With only a few days in Florence, S. and I wanted to make the most of our time in Tuscany. We found an amazing ‘Tuscany in One Day’ tour through Viator and booked it Friday night. While the package wasn’t cheap, we both found it to be a good deal (£60/€70) for what was included.
The tour was 12 hours and began at 8:30A. We got up bright and early and headed out of our hotel around 7:45A to grab morning goodies and get there a bit early. After departing, our first stop was Siena, a little town (p. 50,000) about an hour or so from Florence famous for its horse races and the color with its namesake (Burnt Siena). The city was much smaller than Florence but incredibly charming. We learned (during our tour) that banking as we know it today effectively began in Italy (in Tuscany, actually) and that Siena is currently home to the oldest working bank in the world (founded in the 14th c. or so):
I’m not sure where I thought banking started, but I definitely didn’t think it was Italy. Fun tid bit, indeed. After seeing the bank, we explored the city center, saw seven of the seventeen districts in Siena and got to see where the famous horse races take place during July and August. Despite it’s small size, Siena is split up into 17 districts that are represented by their own flag and animal. Each district has its own fountain, its own church, etc. and there are rivalries (sometimes intense) between the districts. The horse races that happen each year take place between ten of the districts; the winning district gets to hang their flag for everyone to see/admire. The rhino district (it has a much better name than that in Sienese) won last time:
Our last stop was the church in Siena. While nearly all of my travels have included gazing at cathedrals (since churches tend to be some of the most amzing examples of architecture), I have yet to become tired of seeing the façades of these cathedrals – so incredible. Admittedly, I get a bit tired of exploring the insides, but it was nice to check it out and hear our Italian tour guide tell us about the church’s history:
After our tour and some free time in Siena, we boarded our coach once again to head to an organic farm where we had lunch. S. and I were the only vegetarians in the group so they had to make up a special lunch for us (sadly, we couldn’t have the ‘wild boar sauce’…). We got a tour of the farm, including the wine cellar (they produce 200’000 bottles of wine a year!), and got to check out some incredible views of San Gimignano. Pretty breathtaking:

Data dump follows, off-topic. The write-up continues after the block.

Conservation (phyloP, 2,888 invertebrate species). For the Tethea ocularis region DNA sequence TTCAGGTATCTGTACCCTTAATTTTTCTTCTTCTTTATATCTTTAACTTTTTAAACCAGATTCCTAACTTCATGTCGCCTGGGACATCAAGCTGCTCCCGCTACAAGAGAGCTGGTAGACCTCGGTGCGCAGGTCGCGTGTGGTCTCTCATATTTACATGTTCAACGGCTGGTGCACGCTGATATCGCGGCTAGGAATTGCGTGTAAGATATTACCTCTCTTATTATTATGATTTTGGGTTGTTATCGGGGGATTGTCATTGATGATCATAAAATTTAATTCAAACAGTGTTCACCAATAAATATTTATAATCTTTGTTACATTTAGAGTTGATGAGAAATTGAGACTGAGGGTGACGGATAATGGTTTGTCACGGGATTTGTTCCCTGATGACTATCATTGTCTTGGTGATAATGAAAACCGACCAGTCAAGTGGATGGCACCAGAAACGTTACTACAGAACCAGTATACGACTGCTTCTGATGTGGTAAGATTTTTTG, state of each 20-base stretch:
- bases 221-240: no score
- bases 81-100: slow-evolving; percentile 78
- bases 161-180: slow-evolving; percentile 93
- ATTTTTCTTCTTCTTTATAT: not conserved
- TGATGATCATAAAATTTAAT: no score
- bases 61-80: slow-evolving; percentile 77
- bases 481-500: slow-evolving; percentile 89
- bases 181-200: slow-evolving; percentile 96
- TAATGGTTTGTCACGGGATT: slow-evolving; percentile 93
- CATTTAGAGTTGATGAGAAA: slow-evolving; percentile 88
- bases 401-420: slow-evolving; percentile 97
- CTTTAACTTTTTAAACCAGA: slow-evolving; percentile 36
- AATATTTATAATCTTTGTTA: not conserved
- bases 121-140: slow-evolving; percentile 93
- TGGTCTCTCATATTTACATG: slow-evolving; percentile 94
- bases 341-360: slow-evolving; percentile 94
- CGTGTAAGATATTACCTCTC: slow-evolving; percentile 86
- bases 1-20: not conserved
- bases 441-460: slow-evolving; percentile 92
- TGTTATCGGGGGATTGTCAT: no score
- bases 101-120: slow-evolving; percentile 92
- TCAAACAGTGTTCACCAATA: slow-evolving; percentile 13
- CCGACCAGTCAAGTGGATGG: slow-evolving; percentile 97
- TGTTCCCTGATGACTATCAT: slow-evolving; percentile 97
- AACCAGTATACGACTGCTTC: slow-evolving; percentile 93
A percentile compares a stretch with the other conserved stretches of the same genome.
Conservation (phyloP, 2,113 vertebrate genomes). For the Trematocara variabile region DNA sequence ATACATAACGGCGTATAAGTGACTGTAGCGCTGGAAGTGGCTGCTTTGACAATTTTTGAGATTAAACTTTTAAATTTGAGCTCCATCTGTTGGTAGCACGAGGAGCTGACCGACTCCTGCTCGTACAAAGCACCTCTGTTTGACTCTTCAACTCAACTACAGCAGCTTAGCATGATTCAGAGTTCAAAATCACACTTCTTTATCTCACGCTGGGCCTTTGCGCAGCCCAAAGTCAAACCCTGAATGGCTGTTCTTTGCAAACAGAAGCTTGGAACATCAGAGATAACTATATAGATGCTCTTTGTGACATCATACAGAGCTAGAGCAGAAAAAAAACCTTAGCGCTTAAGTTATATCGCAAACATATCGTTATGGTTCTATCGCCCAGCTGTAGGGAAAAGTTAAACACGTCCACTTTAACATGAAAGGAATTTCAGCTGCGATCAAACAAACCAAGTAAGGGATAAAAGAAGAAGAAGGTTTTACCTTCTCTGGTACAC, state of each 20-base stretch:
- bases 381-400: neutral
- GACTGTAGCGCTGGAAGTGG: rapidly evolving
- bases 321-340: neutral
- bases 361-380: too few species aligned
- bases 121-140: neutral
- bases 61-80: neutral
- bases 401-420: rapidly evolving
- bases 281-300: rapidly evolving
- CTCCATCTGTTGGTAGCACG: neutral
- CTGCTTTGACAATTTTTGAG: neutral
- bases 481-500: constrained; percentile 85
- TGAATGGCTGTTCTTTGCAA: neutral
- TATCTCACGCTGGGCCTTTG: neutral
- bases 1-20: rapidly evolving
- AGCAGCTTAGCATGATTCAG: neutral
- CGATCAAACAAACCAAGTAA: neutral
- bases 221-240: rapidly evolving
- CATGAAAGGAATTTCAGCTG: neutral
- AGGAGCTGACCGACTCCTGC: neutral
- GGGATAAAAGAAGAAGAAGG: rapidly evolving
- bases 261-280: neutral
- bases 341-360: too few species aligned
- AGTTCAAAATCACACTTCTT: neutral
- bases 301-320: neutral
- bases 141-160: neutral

Fittingly, the lunch included wine tasting. Everything that was served up was organic and produced on the farm (except for the pecorino cheese which was brought in) and was absolutely delish! You know S. and I were way too excited for some organic action in our lives! After lunch, a glass of white, two glasses of red and a (strong) dessert wine (note: I had but a taste of the reds since I’m not a big red wine-drinker… I have yet to learn how to drink red wine like grown-ups), we re-boarded our coach to head to nearby San Gimignano, a medieval town that has been left untouched.
Now, San Gimignano (San Jim-EE-jee-ohn-oh), while small, was completely darling. The views were great and the streets of the city are dotted with cute wine and cheese shops and little restaurants and cafes. San Gimignano is perhaps most famous for their gelato (aside from their white wine and saffron). A gelateria in town has won ‘Best Gelato in the World’ on two separate occasions, so you know that we had to test it out (despite being disgustingly full from lunch). After exploring the town, we headed down to the gelateria as our last stop before heading back to the coach. In true San Gimignano fashion, the gelateria even has white wine and saffron-flavored gelato! Although I could have been more adventurous, the line was out the door so I made my order quick: mint (at least I moved away from lemon)! S., staying true to her chocolate-loving roots, got a scoop of plain chocolate (her defense was that if this was supposd to be the best gelato in the world, the chocolate should be the best she had ever tasted… I understood her thinking on that one). The gelato was good, but the best in the world? Not so sure… You’ll have to try for yourself.
After San Gimgnano, we headed to our last stop of the day: Pisa! S. and I had wanted to go to Pisa, but I didn’t think it was worth a day trip on its own (much like I didn’t think Siena was worth a day trip unto itself). This tour ended up being pure perfection since it brought in all of the Tuscan cities we were interested in with just the right amount of time in each. We arrived in Pisa after a scenic one and a half hour drive (where we passed by a sunflower patch):
There was little to do in Pisa. We took quintessential tourist pictures (unashamedly) and laid out in the grass in front of the leaning tower. Bonus: the leaning tower of Pisa is one of the wonders of the world – got to check one off of my list!
After our time in Pisa, we headed back to Florence with our tour bus and our oh-so-amazing tour guide, Becky. It was a long, long day of exploring but it was so worth it. The £60 seemed more than worth it for all of the sightseeing we got to do, the information that we got and the amazing lunch that we had! If you’re a big wine drinker, you could definitely get your money’s worth; I saw a girl swoop on a half a bottle of red wine left at the end of lunch and enjoy the entire thing! After seeing the best of Tuscany, S. and I are on our way out. It’s been real, Toscana! Now, off to Cote d’Azur where we’ll be staying in Nice!
Love from the train,